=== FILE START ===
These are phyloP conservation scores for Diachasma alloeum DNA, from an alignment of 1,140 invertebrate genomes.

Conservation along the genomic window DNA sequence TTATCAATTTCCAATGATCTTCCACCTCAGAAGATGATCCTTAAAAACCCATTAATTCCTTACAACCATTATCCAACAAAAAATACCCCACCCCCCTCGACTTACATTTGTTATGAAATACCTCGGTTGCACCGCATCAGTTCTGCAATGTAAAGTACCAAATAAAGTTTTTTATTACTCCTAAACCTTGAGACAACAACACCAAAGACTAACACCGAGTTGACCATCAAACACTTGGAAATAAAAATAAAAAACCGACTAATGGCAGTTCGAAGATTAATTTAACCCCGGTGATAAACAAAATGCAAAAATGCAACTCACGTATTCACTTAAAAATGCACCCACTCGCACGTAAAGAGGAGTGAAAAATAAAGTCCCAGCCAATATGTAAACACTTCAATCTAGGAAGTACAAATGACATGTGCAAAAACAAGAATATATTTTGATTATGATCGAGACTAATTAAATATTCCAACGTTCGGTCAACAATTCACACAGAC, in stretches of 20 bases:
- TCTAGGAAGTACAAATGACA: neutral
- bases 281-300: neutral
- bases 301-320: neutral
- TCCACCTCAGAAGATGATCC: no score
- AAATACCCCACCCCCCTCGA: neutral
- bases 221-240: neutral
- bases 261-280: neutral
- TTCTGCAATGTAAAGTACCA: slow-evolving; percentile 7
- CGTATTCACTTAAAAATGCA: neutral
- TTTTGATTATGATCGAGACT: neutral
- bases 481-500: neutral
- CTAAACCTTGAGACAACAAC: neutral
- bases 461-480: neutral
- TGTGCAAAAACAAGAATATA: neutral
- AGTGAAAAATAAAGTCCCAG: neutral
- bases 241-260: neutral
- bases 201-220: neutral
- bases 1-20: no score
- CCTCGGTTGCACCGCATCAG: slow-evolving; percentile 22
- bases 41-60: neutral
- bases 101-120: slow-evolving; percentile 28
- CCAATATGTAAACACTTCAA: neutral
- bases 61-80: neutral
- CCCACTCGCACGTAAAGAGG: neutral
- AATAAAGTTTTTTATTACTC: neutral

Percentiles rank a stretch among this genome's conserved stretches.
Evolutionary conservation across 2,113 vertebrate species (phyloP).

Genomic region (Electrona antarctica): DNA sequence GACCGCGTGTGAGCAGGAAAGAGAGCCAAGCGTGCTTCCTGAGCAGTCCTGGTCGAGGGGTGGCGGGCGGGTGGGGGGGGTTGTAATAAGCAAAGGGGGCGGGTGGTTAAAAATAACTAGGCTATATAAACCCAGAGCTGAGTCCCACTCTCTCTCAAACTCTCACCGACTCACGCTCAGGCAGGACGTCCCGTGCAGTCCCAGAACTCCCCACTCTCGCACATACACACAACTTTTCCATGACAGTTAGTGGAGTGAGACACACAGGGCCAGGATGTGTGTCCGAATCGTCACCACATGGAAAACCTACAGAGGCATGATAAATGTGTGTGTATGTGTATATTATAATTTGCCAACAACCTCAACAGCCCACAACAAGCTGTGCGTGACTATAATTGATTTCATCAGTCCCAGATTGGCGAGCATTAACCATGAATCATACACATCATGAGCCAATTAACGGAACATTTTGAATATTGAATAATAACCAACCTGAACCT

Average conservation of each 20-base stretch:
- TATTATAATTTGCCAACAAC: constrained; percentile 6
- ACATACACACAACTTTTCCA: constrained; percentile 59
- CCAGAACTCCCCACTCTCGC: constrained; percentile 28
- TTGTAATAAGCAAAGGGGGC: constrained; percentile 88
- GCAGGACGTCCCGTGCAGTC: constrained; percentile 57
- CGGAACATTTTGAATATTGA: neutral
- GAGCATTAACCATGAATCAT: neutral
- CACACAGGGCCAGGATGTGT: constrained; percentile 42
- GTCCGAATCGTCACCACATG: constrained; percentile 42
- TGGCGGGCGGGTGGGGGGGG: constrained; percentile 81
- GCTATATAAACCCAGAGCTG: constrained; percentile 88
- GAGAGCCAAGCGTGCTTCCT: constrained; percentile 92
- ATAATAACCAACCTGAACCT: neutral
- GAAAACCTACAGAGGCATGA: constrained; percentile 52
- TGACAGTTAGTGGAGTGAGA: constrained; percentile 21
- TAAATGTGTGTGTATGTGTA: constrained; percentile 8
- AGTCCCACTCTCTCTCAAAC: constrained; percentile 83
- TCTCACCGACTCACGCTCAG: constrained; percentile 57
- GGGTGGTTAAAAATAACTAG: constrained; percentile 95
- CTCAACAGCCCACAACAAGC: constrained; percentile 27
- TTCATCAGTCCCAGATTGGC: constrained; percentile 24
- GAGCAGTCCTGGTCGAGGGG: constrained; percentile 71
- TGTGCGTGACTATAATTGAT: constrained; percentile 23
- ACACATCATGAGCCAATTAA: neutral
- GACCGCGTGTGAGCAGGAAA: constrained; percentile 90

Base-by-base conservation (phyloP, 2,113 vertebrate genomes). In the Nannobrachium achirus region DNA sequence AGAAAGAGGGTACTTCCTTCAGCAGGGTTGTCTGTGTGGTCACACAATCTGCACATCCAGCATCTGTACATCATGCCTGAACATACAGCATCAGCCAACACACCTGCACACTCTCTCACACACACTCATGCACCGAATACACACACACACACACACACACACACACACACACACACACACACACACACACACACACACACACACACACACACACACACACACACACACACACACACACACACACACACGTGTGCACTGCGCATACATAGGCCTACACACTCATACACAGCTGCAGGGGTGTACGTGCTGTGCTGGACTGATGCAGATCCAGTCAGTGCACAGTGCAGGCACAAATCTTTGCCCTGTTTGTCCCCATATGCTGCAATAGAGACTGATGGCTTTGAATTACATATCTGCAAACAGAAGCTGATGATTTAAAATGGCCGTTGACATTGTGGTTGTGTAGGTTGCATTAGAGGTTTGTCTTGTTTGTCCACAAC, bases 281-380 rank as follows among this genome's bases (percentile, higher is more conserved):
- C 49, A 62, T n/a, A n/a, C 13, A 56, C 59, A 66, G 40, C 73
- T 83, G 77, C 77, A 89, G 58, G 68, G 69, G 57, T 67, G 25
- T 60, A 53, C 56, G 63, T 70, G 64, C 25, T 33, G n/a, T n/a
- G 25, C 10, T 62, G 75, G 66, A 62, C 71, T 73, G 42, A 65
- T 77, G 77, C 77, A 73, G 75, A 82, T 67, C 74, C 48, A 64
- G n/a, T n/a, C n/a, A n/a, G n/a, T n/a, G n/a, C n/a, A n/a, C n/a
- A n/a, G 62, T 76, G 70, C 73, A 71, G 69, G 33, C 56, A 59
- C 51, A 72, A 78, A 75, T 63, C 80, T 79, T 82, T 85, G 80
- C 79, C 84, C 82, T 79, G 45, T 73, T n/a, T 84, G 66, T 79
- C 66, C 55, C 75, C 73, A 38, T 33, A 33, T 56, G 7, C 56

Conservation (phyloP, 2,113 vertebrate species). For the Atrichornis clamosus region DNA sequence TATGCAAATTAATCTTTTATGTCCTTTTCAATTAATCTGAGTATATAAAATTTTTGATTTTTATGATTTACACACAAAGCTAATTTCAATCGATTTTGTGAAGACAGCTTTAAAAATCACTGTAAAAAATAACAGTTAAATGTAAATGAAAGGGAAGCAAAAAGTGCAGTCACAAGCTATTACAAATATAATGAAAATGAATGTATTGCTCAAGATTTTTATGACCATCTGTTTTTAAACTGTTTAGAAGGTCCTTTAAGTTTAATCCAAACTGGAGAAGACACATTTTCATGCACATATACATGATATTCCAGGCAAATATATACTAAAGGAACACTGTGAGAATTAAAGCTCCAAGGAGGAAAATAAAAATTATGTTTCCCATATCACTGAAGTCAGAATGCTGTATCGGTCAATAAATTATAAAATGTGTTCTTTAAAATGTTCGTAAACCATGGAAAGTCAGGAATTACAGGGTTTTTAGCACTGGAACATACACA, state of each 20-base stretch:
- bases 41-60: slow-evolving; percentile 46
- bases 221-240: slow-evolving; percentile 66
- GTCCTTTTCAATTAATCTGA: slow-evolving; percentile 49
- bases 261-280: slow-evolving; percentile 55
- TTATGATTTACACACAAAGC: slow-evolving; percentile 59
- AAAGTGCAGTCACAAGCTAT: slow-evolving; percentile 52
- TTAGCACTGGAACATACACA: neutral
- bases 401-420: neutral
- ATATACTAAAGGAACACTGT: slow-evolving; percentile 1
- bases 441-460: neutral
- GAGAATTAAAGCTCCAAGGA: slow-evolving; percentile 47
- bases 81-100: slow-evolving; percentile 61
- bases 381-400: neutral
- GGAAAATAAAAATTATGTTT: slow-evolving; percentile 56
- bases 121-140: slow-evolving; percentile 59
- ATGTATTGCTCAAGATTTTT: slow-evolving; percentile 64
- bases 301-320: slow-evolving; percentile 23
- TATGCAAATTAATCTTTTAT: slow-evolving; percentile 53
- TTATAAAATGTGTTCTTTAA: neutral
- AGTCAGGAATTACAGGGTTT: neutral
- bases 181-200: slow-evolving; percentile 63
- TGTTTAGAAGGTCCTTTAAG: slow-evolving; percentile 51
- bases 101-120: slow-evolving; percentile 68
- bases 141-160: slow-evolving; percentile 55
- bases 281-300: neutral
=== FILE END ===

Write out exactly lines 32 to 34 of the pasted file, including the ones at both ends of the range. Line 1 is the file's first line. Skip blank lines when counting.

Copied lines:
- TATTATAATTTGCCAACAAC: constrained; percentile 6
- ACATACACACAACTTTTCCA: constrained; percentile 59
- CCAGAACTCCCCACTCTCGC: constrained; percentile 28